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"Camp Nine is a wonderfully written novel of World War II in southeast Arkansas"
Read the book review by Maylon Rice in the McGehee Times

Camp Nine
A Novel
Vivienne Schiffer

"[F]inely wrought debut novel...Schiffer immerses readers in the thick bayou air and community tensions."
Publishers Weekly

"A compelling, vivid account of a shameful episode that should not be forgotten."
Booklist starred review

Camp Nine beautifully captures a sense of time and place that resonates
with authenticity. It shows an intimate familiarity with the internment
camp at Rohwer—how the camp came to be situated in such a remote
part of Arkansas, life within the camp, and the feelings of the Japanese
Americans held captive there, as well as what life was like in the 1940s for
the locals outside. It is a perspective that has never been presented. I love
this book and recommend it as a must-read.”
—Delphine Hirasuna, author of The Art of Gaman: Arts and Crafts from the Japanese American Internment Camps, 1942 – 1946

“Through the prisms of place, family, race, class, power, and privilege,
Vivienne Schiffer skillfully constructs a necessarily complicated portrait of
the era into a meaningful mosaic and satisfying story.”
—Grif Stockley, author of Ruled by Race: Black/White Relations in
Arkansas from Slavery to the Present

On February 19, 1942, President Franklin D. Roosevelt signed Executive
Order 9066 authorizing the secretary of war to prescribe military zones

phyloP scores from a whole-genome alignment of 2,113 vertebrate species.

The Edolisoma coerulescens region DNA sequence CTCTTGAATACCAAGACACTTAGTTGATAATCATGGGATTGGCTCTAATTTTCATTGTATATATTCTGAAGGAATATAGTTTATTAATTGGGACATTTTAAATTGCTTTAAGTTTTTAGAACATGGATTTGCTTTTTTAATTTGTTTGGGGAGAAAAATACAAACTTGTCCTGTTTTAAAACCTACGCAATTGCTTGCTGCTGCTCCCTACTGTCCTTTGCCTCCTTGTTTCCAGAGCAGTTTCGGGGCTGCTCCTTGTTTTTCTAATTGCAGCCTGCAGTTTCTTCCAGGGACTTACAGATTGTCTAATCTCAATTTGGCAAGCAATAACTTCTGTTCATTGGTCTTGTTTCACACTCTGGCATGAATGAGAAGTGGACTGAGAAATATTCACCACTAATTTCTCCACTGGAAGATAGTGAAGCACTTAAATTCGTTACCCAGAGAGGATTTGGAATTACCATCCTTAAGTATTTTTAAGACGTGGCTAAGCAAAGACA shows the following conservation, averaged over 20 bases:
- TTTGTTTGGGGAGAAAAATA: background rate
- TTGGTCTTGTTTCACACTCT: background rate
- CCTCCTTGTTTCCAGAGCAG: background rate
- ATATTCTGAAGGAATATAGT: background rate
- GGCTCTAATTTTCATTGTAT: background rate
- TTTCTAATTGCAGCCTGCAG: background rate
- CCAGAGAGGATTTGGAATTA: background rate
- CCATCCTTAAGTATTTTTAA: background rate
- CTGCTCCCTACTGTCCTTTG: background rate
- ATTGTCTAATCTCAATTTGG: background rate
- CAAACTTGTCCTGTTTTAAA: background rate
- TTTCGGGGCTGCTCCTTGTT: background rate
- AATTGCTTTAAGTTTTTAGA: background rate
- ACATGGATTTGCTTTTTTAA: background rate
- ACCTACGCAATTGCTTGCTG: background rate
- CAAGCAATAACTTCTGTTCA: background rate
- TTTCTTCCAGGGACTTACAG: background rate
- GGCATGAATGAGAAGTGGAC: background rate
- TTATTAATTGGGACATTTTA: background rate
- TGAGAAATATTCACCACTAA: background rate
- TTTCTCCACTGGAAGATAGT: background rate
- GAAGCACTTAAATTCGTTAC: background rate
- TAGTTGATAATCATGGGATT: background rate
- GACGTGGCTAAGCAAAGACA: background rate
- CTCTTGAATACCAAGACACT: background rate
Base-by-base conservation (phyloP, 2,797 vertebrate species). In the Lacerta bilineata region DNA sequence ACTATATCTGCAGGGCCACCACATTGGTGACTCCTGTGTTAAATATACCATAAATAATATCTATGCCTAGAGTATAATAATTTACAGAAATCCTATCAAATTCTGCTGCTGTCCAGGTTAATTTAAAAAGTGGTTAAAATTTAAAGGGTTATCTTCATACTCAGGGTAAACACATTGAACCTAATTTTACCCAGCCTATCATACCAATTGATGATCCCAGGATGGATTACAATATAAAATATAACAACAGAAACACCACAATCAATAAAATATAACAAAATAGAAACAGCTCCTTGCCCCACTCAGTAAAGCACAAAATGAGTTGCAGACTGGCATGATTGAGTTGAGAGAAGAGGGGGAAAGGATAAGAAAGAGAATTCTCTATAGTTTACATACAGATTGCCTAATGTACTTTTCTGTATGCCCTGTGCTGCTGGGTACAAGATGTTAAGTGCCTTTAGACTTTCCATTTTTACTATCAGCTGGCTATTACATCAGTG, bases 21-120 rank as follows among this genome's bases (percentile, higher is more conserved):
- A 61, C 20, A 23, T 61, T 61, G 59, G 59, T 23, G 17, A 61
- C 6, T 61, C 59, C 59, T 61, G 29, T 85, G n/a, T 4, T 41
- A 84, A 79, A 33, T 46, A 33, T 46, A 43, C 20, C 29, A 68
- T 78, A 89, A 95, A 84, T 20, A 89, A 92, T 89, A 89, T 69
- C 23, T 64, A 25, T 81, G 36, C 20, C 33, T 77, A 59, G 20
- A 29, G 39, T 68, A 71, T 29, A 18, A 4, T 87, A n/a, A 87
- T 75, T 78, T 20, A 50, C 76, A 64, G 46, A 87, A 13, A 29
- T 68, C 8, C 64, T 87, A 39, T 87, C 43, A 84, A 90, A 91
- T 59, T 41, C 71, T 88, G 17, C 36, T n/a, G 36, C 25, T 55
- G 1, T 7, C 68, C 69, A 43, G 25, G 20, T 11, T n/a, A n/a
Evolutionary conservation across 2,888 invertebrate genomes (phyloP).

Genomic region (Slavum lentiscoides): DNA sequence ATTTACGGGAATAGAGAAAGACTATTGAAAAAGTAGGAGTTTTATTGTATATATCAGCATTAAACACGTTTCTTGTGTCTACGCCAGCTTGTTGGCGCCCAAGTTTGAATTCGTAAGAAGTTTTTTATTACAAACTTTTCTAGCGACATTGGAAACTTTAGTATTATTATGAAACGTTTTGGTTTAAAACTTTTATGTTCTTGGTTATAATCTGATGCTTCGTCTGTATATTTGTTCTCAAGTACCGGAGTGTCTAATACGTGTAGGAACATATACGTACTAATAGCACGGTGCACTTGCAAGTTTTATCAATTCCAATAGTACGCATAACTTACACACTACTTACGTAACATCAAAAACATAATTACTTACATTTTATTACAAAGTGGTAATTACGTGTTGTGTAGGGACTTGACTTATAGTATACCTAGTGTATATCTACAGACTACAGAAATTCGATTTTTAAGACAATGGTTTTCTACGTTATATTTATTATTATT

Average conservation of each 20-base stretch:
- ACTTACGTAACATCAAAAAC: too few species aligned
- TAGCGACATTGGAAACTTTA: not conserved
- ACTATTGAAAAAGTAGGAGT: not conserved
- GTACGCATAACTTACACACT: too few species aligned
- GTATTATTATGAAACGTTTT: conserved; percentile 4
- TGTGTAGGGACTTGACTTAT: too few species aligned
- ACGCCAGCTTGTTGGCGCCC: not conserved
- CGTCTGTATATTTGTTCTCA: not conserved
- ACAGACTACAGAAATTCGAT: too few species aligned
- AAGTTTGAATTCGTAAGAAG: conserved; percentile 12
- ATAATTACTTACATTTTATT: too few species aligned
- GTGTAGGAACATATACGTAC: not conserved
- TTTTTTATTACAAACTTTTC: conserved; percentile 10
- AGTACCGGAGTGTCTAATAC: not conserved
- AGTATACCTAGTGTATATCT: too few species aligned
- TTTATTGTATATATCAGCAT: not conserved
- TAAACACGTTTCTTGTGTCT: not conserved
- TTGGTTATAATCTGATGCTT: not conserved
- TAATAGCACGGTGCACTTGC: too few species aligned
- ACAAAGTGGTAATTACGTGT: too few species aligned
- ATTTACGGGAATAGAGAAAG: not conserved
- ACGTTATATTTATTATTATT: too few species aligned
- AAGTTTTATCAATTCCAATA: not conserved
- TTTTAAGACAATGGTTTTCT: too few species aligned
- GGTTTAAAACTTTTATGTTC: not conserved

“from which any or all persons may be excluded.” Eventually this order
was applied to one-third of the land area in the United States, mostly in
the West, clearing the way for the relocation of 120,000 people of
Japanese descent.

This time of fear and prejudice (the U.S. government formally apologized
for the relocations in 1982 after determining they were not a military
necessity) and the Arkansas Delta are the setting for Camp Nine. The
novel’s narrator, Chess Morton, lives in tiny Rook, Arkansas. Her days are
quiet and secluded until the appearance of a relocation center built for
what was in effect the imprisonment of thousands of Japanese
Americans.

Chess’s life becomes intertwined with those of two young internees,
and that of an American soldier mysteriously connected to her mother’s
past. As Chess watches the struggles and triumphs of these strangers
and sees her mother seek justice for these people who came briefly and
involuntarily to call the Arkansas Delta their home, she discovers surprising
and disturbing truths about her family’s painful past.

“Rook” and “Camp Nine” are fictionalized versions of Rohwer, Arkansas, and the Rohwer Relocation Center in Desha County, one of two sites in Arkansas where 16,000 Japanese Americans were incarcerated between 1942 and 1945. Memorabilia from the Rohwer camp has been collected by Vivienne Schiffer’s mother, Rosalie Gould, for an exhibit for the Butler Center for Arkansas Studies in September 2011. For more information, visit
encyclopediaofarkansas.net and butlercenter.org.

 

Vivienne Schiffer is a novelist and screenwriter who grew up in Desha County, Arkansas, and has practiced law in Houston for many years.

 

October
6 x 9, 151 pages
$29.95 cloth
ISBN 978-1-55728-972-8